Darwin’s legacy II: why biology is not physics, or why it has taken a century to see the dependence of genes on the environment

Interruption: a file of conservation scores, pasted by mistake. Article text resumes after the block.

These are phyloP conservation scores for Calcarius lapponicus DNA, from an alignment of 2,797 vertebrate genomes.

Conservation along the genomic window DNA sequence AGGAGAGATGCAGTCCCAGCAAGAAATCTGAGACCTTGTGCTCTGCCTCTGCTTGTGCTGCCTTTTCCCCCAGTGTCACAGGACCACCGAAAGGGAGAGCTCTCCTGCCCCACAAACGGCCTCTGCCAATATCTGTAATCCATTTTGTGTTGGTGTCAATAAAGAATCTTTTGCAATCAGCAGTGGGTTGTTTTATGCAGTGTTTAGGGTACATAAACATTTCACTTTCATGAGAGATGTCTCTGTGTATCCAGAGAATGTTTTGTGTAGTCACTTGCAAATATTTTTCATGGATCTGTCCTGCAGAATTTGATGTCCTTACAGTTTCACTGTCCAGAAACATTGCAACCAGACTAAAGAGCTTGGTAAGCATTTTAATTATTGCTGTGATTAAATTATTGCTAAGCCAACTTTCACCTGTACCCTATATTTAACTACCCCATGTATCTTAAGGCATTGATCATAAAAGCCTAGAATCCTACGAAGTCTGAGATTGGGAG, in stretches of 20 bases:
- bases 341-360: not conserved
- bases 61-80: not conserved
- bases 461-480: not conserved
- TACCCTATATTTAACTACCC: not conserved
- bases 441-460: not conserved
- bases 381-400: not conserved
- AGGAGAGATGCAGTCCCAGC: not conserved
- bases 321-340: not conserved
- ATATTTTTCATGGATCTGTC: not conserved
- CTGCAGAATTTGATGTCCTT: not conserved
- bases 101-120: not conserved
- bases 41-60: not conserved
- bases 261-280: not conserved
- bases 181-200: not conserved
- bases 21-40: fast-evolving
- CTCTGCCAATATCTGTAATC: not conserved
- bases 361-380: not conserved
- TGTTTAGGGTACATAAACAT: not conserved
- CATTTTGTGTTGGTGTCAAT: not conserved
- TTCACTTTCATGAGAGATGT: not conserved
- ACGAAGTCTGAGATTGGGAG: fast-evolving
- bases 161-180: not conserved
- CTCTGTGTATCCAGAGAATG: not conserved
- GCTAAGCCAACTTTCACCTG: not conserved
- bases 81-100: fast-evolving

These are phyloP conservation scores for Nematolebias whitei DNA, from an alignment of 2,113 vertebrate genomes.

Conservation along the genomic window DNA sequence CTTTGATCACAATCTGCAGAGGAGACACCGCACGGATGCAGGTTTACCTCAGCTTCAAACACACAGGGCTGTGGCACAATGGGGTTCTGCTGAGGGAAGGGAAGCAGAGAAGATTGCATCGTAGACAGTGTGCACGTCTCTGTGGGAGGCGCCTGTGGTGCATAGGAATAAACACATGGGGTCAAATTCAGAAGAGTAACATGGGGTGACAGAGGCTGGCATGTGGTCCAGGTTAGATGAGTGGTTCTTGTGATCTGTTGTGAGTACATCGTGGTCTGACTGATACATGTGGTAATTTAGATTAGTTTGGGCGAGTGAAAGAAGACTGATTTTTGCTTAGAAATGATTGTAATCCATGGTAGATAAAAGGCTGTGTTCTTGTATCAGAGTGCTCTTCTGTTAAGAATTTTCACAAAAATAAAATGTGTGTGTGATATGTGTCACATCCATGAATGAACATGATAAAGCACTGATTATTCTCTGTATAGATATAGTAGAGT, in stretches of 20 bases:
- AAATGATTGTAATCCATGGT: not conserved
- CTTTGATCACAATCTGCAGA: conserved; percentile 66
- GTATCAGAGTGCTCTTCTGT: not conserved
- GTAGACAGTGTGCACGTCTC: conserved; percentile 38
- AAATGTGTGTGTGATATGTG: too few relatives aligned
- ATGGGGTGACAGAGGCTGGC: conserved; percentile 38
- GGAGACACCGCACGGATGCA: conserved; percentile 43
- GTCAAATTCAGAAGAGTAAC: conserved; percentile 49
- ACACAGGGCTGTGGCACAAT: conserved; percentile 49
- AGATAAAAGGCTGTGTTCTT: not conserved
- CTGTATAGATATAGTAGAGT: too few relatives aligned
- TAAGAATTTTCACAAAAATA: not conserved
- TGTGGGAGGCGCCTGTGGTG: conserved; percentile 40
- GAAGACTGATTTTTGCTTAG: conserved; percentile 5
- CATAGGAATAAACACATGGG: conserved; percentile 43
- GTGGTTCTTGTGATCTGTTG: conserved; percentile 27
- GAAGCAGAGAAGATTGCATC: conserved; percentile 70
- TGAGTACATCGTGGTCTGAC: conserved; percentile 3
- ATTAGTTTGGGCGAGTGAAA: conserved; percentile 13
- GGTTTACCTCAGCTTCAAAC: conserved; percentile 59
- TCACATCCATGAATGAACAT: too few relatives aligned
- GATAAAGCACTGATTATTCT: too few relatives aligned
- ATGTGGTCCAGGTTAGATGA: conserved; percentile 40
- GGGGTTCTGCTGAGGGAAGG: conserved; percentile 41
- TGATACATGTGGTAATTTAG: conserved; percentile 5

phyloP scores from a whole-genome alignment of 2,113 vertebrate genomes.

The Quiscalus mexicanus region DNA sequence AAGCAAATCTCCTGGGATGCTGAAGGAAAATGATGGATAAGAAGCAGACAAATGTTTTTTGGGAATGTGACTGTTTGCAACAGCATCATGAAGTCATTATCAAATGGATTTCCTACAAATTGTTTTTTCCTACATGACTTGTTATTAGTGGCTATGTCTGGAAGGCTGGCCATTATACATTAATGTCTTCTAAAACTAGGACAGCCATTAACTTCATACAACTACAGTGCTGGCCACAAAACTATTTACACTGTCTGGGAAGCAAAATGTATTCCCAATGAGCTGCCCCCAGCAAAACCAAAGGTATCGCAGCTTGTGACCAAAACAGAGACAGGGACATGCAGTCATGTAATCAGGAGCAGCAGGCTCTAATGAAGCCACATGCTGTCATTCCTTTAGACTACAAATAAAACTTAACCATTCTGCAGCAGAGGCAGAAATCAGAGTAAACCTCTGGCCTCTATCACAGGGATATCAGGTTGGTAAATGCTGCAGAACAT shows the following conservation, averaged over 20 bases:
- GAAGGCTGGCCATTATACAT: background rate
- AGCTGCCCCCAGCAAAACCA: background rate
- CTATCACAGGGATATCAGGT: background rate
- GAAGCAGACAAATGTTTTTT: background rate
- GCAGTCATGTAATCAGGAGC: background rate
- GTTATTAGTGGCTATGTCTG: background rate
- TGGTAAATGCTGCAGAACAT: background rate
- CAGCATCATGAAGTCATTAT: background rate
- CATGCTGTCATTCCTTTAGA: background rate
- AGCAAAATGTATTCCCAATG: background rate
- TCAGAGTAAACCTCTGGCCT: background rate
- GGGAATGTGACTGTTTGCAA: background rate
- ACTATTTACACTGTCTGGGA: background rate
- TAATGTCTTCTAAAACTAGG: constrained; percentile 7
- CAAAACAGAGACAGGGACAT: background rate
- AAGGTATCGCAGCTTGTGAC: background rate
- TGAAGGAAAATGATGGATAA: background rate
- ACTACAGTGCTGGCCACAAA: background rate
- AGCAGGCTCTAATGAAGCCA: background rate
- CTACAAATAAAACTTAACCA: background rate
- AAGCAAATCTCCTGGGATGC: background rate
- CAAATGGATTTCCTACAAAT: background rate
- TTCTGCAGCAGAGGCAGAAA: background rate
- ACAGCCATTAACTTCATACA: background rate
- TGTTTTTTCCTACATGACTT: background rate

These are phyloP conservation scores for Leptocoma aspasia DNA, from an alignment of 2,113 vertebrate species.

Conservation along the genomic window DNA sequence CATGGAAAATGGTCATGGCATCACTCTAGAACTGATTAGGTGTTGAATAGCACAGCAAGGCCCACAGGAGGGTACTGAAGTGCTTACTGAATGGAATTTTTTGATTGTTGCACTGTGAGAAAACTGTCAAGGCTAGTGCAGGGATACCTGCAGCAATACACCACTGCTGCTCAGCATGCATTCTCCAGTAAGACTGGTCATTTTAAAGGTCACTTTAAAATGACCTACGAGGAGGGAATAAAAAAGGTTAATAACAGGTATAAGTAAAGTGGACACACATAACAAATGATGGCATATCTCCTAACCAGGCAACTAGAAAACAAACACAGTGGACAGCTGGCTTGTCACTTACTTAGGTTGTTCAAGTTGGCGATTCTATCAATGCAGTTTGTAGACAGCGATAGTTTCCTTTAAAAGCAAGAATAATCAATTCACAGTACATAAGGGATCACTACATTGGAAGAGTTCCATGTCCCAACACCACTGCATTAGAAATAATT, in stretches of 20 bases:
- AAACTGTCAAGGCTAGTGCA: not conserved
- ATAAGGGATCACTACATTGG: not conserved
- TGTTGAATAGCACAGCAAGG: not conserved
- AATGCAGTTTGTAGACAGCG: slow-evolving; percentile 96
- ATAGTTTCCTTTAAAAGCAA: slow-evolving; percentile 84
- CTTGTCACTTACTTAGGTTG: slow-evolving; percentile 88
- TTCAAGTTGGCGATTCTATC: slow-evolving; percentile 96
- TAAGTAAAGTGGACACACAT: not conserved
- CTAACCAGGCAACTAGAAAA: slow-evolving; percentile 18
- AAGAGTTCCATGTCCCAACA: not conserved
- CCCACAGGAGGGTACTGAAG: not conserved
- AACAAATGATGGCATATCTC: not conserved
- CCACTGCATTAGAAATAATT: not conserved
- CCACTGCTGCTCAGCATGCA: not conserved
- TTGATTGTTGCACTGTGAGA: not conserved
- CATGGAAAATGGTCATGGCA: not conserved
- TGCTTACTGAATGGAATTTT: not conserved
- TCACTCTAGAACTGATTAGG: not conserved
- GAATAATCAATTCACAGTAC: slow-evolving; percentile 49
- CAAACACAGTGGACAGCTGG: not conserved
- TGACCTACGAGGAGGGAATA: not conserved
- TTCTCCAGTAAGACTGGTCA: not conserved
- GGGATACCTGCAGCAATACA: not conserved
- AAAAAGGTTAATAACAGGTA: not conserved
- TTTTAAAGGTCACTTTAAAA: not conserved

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Genes and environment make the organism. Darwin stood firm in his denial of any direct role of environment in the modification of heredity. His theory of evolution heralded two debates: one about the importance and adequacy of natural selection as the main mechanism of evolution, and the other about the role of genes versus environment in the modification of phenotype and evolution. Here, I provide an overview of the second debate and show that the reasons for the gene versus environment battle were twofold: first, there was confusion about the role of environment in modifying the inheritance of a trait versus the evolution of that trait, and second, there was misunderstanding about the meaning of environment and its interaction with genes in the production of phenotypes. It took nearly a century to see that environment does not directly affect the inheritance of a phenotype (i.e., its heredity), but it is nevertheless the primary mover of phenotypic evolution. Effects of genes and environment are not separate but interdependent. One cannot separate the effect of genes from that of environment, or nature from nurture. To answer the question posed in the title, it is partly because the 20th century has been a century of unending progress in genetics. But also because unlike physics, biology is not colorblind; progress in biology has often been delayed beyond the Kuhnian paradigm change due to built-in interest in negating the influence of environment. Those who are against evolution, of course, cannot be expected to understand the role of environment in evolution. Those for it, many biologists included, believing in the supremacy of genes empowers them by giving adaptation a solely gene-directed (self-driven) "teleological" interpretation.
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